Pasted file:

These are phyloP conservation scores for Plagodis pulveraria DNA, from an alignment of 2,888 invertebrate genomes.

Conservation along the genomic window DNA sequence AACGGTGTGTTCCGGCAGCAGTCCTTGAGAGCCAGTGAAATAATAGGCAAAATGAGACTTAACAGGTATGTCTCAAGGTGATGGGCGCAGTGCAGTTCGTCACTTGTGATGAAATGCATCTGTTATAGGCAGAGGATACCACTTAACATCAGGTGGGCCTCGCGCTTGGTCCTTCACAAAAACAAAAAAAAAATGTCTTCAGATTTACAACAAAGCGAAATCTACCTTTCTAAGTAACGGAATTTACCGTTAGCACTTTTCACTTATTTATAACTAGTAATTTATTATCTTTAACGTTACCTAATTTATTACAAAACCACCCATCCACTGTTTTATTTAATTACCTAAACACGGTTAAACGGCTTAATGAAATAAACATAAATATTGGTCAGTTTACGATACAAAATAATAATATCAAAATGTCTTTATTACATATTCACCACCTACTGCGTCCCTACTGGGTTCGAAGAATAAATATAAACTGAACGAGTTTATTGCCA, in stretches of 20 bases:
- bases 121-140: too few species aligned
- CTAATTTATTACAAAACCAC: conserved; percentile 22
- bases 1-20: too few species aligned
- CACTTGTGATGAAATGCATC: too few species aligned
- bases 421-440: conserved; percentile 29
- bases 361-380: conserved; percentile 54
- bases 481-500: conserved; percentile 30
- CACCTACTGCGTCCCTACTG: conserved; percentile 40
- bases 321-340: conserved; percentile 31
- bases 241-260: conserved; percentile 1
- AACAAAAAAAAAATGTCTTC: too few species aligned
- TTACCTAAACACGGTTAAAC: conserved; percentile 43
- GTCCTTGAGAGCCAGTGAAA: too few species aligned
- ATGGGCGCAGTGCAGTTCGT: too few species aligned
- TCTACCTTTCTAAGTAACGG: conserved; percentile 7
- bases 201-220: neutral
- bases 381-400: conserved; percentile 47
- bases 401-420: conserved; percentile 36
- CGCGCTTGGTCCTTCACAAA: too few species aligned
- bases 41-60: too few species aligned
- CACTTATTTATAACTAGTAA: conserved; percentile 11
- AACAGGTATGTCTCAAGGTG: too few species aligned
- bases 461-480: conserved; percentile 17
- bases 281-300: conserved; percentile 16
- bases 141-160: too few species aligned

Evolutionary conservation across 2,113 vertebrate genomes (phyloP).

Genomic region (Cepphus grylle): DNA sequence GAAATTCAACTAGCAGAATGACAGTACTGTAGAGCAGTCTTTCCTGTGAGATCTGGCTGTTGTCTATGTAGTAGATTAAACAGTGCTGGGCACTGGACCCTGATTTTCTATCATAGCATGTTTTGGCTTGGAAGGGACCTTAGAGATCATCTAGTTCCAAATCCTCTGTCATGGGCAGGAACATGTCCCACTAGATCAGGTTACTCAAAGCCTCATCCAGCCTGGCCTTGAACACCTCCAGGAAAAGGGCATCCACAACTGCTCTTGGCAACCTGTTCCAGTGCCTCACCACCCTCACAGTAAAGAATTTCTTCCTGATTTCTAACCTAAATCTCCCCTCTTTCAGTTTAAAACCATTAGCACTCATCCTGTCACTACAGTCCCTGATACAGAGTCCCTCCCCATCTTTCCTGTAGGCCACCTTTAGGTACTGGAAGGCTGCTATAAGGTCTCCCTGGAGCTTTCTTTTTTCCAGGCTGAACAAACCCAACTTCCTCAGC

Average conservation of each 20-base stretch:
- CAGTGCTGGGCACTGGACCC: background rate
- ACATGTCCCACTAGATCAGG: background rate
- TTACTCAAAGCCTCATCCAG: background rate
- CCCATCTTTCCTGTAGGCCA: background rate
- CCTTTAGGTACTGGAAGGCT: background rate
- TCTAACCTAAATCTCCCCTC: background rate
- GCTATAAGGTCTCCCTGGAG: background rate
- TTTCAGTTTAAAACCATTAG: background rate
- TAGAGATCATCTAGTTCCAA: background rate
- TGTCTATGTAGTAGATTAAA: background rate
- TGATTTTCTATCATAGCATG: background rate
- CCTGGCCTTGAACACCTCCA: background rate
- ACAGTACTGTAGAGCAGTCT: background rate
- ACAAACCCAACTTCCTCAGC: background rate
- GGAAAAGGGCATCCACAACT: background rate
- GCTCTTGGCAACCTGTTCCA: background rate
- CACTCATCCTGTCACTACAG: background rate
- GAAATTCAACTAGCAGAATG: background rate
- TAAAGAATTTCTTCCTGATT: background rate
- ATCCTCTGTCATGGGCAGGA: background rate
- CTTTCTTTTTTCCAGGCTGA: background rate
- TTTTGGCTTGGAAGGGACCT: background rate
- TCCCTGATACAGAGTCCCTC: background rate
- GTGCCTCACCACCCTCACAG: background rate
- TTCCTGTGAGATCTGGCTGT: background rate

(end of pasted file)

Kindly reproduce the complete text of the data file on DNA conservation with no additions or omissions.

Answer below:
These are phyloP conservation scores for Plagodis pulveraria DNA, from an alignment of 2,888 invertebrate genomes.

Conservation along the genomic window DNA sequence AACGGTGTGTTCCGGCAGCAGTCCTTGAGAGCCAGTGAAATAATAGGCAAAATGAGACTTAACAGGTATGTCTCAAGGTGATGGGCGCAGTGCAGTTCGTCACTTGTGATGAAATGCATCTGTTATAGGCAGAGGATACCACTTAACATCAGGTGGGCCTCGCGCTTGGTCCTTCACAAAAACAAAAAAAAAATGTCTTCAGATTTACAACAAAGCGAAATCTACCTTTCTAAGTAACGGAATTTACCGTTAGCACTTTTCACTTATTTATAACTAGTAATTTATTATCTTTAACGTTACCTAATTTATTACAAAACCACCCATCCACTGTTTTATTTAATTACCTAAACACGGTTAAACGGCTTAATGAAATAAACATAAATATTGGTCAGTTTACGATACAAAATAATAATATCAAAATGTCTTTATTACATATTCACCACCTACTGCGTCCCTACTGGGTTCGAAGAATAAATATAAACTGAACGAGTTTATTGCCA, in stretches of 20 bases:
- bases 121-140: too few species aligned
- CTAATTTATTACAAAACCAC: conserved; percentile 22
- bases 1-20: too few species aligned
- CACTTGTGATGAAATGCATC: too few species aligned
- bases 421-440: conserved; percentile 29
- bases 361-380: conserved; percentile 54
- bases 481-500: conserved; percentile 30
- CACCTACTGCGTCCCTACTG: conserved; percentile 40
- bases 321-340: conserved; percentile 31
- bases 241-260: conserved; percentile 1
- AACAAAAAAAAAATGTCTTC: too few species aligned
- TTACCTAAACACGGTTAAAC: conserved; percentile 43
- GTCCTTGAGAGCCAGTGAAA: too few species aligned
- ATGGGCGCAGTGCAGTTCGT: too few species aligned
- TCTACCTTTCTAAGTAACGG: conserved; percentile 7
- bases 201-220: neutral
- bases 381-400: conserved; percentile 47
- bases 401-420: conserved; percentile 36
- CGCGCTTGGTCCTTCACAAA: too few species aligned
- bases 41-60: too few species aligned
- CACTTATTTATAACTAGTAA: conserved; percentile 11
- AACAGGTATGTCTCAAGGTG: too few species aligned
- bases 461-480: conserved; percentile 17
- bases 281-300: conserved; percentile 16
- bases 141-160: too few species aligned

Evolutionary conservation across 2,113 vertebrate genomes (phyloP).

Genomic region (Cepphus grylle): DNA sequence GAAATTCAACTAGCAGAATGACAGTACTGTAGAGCAGTCTTTCCTGTGAGATCTGGCTGTTGTCTATGTAGTAGATTAAACAGTGCTGGGCACTGGACCCTGATTTTCTATCATAGCATGTTTTGGCTTGGAAGGGACCTTAGAGATCATCTAGTTCCAAATCCTCTGTCATGGGCAGGAACATGTCCCACTAGATCAGGTTACTCAAAGCCTCATCCAGCCTGGCCTTGAACACCTCCAGGAAAAGGGCATCCACAACTGCTCTTGGCAACCTGTTCCAGTGCCTCACCACCCTCACAGTAAAGAATTTCTTCCTGATTTCTAACCTAAATCTCCCCTCTTTCAGTTTAAAACCATTAGCACTCATCCTGTCACTACAGTCCCTGATACAGAGTCCCTCCCCATCTTTCCTGTAGGCCACCTTTAGGTACTGGAAGGCTGCTATAAGGTCTCCCTGGAGCTTTCTTTTTTCCAGGCTGAACAAACCCAACTTCCTCAGC

Average conservation of each 20-base stretch:
- CAGTGCTGGGCACTGGACCC: background rate
- ACATGTCCCACTAGATCAGG: background rate
- TTACTCAAAGCCTCATCCAG: background rate
- CCCATCTTTCCTGTAGGCCA: background rate
- CCTTTAGGTACTGGAAGGCT: background rate
- TCTAACCTAAATCTCCCCTC: background rate
- GCTATAAGGTCTCCCTGGAG: background rate
- TTTCAGTTTAAAACCATTAG: background rate
- TAGAGATCATCTAGTTCCAA: background rate
- TGTCTATGTAGTAGATTAAA: background rate
- TGATTTTCTATCATAGCATG: background rate
- CCTGGCCTTGAACACCTCCA: background rate
- ACAGTACTGTAGAGCAGTCT: background rate
- ACAAACCCAACTTCCTCAGC: background rate
- GGAAAAGGGCATCCACAACT: background rate
- GCTCTTGGCAACCTGTTCCA: background rate
- CACTCATCCTGTCACTACAG: background rate
- GAAATTCAACTAGCAGAATG: background rate
- TAAAGAATTTCTTCCTGATT: background rate
- ATCCTCTGTCATGGGCAGGA: background rate
- CTTTCTTTTTTCCAGGCTGA: background rate
- TTTTGGCTTGGAAGGGACCT: background rate
- TCCCTGATACAGAGTCCCTC: background rate
- GTGCCTCACCACCCTCACAG: background rate
- TTCCTGTGAGATCTGGCTGT: background rate